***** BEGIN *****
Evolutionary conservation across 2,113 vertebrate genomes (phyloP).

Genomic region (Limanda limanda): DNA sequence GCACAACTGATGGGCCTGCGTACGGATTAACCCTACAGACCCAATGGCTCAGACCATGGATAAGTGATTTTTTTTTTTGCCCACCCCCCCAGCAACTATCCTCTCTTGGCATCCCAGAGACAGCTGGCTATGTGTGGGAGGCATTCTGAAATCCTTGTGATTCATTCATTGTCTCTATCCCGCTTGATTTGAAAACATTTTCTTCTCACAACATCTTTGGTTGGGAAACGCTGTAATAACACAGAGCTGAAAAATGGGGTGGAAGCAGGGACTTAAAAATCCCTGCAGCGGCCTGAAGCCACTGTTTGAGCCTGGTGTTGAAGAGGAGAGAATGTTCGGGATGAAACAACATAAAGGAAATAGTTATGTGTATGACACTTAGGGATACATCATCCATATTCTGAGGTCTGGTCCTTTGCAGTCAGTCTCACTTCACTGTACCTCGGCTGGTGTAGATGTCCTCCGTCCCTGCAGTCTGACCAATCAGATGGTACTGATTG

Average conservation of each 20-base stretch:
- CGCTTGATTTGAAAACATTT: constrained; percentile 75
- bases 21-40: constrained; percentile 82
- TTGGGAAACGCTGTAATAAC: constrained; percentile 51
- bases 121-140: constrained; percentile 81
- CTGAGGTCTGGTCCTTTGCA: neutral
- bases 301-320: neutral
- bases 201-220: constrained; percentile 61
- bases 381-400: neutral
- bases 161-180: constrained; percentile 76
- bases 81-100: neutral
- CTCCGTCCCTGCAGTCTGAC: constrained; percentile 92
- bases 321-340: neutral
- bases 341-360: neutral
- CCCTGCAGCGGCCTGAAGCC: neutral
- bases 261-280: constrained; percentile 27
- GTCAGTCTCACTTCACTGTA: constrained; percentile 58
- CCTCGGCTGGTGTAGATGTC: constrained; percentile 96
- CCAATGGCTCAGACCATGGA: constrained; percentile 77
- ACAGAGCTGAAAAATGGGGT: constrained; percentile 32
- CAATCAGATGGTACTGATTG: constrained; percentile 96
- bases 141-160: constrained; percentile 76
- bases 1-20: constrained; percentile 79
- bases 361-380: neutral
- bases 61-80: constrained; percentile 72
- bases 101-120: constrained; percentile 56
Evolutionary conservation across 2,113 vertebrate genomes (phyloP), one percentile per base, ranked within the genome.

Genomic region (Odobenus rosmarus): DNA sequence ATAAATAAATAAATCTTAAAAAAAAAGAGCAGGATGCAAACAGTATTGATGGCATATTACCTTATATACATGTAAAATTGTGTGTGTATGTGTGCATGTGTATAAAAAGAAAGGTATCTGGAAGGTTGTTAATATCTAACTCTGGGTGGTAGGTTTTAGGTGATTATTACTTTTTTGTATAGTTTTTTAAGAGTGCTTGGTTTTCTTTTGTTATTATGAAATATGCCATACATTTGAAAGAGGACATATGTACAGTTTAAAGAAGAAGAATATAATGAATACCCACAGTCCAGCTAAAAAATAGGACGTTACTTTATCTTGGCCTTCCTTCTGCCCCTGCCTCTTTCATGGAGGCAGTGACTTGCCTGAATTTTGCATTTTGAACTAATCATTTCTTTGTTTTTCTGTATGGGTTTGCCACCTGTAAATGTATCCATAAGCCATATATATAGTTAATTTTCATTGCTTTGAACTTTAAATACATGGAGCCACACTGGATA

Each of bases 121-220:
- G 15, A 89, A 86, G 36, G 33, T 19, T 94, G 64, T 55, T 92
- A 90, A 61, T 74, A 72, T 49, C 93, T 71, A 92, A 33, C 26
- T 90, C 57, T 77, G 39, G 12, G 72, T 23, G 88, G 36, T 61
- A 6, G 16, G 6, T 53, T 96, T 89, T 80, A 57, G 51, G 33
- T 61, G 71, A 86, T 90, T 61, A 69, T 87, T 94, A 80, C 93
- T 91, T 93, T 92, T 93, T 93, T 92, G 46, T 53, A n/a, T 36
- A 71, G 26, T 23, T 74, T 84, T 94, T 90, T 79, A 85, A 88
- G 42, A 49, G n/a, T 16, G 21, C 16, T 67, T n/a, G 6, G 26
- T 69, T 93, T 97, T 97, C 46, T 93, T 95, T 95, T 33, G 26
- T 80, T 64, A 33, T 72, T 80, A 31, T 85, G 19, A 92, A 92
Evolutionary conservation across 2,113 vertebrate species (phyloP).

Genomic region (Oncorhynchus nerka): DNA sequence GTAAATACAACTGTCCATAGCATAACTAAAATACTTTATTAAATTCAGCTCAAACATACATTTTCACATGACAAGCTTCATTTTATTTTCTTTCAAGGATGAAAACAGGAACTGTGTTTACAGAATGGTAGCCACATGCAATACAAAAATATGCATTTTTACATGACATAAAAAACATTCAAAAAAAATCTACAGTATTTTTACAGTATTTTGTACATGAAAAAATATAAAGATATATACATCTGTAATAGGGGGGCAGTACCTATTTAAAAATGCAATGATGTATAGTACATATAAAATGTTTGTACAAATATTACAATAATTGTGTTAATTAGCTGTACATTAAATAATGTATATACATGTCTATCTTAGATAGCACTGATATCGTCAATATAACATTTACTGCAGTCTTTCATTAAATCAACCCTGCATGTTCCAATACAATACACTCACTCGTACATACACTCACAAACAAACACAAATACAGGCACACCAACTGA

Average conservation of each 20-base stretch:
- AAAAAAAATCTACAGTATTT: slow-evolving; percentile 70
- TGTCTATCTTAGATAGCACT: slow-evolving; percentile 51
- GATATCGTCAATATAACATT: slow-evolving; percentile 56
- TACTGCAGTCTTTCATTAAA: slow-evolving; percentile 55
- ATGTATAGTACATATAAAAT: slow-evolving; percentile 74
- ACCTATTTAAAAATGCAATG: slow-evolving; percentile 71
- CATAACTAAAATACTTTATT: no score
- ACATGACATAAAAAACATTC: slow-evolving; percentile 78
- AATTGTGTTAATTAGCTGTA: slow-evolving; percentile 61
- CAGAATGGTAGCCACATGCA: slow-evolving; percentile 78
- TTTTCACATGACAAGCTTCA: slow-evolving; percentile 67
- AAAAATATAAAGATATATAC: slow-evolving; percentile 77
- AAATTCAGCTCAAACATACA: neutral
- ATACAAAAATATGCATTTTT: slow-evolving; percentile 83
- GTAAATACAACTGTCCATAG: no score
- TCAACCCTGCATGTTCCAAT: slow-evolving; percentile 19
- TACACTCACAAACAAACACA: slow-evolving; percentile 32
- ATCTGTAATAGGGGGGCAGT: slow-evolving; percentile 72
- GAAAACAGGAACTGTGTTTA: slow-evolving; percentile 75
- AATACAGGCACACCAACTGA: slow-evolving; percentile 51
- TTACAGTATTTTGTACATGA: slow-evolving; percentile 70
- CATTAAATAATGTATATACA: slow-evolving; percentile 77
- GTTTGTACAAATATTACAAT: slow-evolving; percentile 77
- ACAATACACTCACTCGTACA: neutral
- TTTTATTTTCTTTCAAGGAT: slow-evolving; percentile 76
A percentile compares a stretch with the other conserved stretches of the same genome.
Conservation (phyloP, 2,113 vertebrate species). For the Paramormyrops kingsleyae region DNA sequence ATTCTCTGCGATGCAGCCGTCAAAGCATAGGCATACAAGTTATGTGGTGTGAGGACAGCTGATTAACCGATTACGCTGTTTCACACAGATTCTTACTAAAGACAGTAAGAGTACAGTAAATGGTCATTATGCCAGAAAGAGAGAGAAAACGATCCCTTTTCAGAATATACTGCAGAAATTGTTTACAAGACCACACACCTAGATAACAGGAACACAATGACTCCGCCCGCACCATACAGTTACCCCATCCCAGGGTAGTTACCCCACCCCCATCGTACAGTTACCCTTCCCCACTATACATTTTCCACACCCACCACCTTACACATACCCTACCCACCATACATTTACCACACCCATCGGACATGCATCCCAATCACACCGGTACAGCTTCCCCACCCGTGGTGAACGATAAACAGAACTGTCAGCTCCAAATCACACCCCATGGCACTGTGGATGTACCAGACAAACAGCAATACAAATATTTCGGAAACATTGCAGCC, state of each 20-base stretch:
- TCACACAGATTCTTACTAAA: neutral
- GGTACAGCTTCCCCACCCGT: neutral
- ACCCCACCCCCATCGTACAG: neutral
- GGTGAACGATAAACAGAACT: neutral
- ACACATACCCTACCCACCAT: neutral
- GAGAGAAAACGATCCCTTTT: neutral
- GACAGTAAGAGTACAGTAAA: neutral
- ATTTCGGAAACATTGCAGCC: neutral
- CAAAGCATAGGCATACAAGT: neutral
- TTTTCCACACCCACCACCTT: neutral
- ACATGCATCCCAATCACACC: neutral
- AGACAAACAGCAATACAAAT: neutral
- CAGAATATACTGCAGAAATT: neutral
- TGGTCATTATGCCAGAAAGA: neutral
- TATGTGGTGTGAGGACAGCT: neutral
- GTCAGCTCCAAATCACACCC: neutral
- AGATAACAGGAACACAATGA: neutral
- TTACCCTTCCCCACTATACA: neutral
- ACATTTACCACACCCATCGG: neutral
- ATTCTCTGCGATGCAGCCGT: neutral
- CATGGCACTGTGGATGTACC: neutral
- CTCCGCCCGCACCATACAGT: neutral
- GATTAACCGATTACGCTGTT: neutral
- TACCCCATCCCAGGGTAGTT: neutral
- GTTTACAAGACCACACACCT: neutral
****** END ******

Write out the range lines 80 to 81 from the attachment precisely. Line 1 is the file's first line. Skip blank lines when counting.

- CAAAGCATAGGCATACAAGT: neutral
- TTTTCCACACCCACCACCTT: neutral